"I think you can see that we really do have affection for the old
guy," noted Ruswell. "But you just can't come to our meetings and have a thin skin."
To Jay Coupe, a retired Navy captain, falls the task of recounting the
history of D.C.'s Temperance Fountain. When he brings up the name of Sen.
Sheridan Downey, the room erupts on cue in a chorus of boos and catcalls.
Downey, a California senator in the 1940s, had suggested that the fountain
"be torn down by chains and dragged away."
"We have long known that Downey is to aestheticism what David Duke is
to the NAACP, what the Emir of Kuwait is to gratitude, what Mike Tyson is
to foreplay,'' huffs Coupe.
As unofficial sommelier, it is Buswell's task to carry on the
tradition of insulting the house wine. This particular vintage, he
relates, hailed from Botswana where it was pre-aged by being fermented
from raisins. He traces its manufacture from the initial fermentation,
sparked by the local population having an orgy in the vat, to its purchase
at a bargain-basement liquor store whose motto is "We will sell no wine
before you pay for it."
Over steak and potatoes, the Period of Continuing Enlightenment
begins. In counterclockwise fashion, each of the Cogswellians and their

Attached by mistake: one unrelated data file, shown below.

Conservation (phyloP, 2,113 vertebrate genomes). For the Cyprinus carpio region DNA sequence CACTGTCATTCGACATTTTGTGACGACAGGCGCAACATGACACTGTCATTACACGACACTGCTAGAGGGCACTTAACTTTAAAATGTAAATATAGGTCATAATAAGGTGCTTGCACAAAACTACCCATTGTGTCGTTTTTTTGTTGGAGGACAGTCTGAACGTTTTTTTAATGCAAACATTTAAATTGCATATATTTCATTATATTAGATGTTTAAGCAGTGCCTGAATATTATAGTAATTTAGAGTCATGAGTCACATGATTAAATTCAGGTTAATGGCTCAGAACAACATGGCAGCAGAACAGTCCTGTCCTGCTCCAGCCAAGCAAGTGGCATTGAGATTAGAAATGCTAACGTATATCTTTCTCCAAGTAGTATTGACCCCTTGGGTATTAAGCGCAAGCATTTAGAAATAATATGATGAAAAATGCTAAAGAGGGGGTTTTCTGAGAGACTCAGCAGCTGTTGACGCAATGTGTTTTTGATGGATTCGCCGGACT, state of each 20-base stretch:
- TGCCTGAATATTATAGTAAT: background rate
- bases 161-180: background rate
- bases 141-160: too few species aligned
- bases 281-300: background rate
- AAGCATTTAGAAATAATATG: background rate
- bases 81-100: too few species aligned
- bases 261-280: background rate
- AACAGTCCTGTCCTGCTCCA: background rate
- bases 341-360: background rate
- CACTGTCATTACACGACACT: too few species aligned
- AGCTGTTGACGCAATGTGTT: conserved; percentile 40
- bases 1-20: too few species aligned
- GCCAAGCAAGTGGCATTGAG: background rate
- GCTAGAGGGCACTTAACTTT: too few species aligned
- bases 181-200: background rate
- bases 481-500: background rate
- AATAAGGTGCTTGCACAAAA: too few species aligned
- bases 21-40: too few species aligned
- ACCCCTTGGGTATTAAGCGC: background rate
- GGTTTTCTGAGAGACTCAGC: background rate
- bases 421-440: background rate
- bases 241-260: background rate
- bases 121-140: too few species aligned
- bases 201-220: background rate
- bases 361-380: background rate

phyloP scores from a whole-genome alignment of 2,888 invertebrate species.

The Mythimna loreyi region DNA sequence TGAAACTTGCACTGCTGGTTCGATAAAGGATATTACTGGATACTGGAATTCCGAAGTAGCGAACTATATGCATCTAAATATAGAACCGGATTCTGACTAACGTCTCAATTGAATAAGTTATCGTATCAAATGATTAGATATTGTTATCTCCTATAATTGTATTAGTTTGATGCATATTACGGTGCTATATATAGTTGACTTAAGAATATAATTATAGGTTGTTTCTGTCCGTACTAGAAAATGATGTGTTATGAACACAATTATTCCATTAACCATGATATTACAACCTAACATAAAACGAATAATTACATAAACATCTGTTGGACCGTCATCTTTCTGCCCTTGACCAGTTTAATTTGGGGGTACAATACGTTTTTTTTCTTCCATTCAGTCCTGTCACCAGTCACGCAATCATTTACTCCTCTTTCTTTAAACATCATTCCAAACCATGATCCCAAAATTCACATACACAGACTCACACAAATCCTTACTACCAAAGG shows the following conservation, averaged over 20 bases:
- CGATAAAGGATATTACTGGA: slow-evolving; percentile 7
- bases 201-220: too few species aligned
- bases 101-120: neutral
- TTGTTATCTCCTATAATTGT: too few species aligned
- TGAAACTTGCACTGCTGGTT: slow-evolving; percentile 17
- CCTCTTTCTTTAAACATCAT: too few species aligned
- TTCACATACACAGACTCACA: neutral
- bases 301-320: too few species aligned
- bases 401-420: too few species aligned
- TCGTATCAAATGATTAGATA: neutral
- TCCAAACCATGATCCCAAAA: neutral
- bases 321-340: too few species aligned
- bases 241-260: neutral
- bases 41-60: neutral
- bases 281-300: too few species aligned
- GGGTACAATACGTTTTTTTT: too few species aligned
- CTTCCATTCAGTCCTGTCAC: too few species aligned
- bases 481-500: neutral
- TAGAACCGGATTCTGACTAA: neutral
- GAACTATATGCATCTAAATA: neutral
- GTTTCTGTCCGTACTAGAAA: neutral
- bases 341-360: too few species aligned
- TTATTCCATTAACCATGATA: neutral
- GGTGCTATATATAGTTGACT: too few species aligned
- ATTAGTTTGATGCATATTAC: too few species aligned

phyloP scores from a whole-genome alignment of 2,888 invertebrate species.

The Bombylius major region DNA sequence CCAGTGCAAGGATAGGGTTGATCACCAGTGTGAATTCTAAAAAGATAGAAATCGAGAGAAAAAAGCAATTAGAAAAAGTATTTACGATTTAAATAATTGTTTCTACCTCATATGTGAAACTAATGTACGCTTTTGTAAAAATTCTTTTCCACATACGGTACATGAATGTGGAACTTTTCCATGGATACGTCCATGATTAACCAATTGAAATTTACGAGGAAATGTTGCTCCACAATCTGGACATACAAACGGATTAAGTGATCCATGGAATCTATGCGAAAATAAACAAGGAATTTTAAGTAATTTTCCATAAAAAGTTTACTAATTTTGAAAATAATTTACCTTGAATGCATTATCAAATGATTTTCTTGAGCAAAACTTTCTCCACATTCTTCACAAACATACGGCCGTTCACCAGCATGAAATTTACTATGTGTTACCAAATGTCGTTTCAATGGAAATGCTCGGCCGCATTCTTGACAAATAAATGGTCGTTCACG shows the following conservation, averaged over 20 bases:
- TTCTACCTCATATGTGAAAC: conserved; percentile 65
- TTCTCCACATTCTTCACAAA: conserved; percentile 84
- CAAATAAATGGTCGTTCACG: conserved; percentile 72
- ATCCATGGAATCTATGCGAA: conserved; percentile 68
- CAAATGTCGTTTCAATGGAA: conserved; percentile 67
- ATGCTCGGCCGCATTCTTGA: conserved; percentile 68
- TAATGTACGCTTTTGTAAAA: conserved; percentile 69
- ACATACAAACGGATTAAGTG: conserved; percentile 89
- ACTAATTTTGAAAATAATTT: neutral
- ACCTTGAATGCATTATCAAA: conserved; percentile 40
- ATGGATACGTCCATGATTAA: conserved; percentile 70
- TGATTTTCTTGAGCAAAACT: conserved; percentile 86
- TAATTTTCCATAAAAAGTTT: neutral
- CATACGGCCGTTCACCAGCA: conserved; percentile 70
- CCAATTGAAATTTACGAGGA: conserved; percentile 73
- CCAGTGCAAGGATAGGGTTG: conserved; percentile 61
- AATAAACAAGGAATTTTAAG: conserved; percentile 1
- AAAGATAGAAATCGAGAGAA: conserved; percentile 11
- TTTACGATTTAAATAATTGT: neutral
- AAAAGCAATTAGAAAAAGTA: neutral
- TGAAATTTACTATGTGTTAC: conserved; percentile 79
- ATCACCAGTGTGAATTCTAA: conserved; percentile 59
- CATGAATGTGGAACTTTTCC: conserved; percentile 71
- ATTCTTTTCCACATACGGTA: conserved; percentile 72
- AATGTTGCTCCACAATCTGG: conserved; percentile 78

guests rises, introduces himself, and delivers scathing commentary (the
more sexually explicit or scatological, the better) on some topical issue
or personality. February's meeting took place shortly after Marion Harry's
latest sexual indiscretion and shortly before the Jeffrey Dahmer trial
started, prompting some real groaners. ("Did you hear about Marion Barry's
new program for the city! It's called Head Start." "Do you know that Jeff
Dahmer got arrested for passing his friend in an alley!")
Another speaker offered a pop quiz to detect latent David Duke
supporters. !"Do you have curtains in your pickup truck but not in pour
living room? If your porch collapsed, would more than three dogs die?")
Every meeting has a Pigeon, an after dinner speaker who gives a brief
talk on some issue of national interest, often the one serious interlude
in the otherwise bawdy affair. This afternoon's Pigeon is Rob Williams,
congressional liaison and PR officer for United Airlines, and he details
the airline industry's financial woes in the post-Gulf War era.
Two hours after it began, the meeting breaks up. As the euphoria
wrought by the wine and camaraderie wears off, one of the members realizes
that there's a reporter at the other end of the table scribbling away and
buttonholes me with a request for discretion. "There are some people here
in very lofty positions," he cautions. Normally, these gatherings are
strictly off the record, although they did invite a Washington Times
reporter back in 1983 on the condition "that he neither eat nor drink."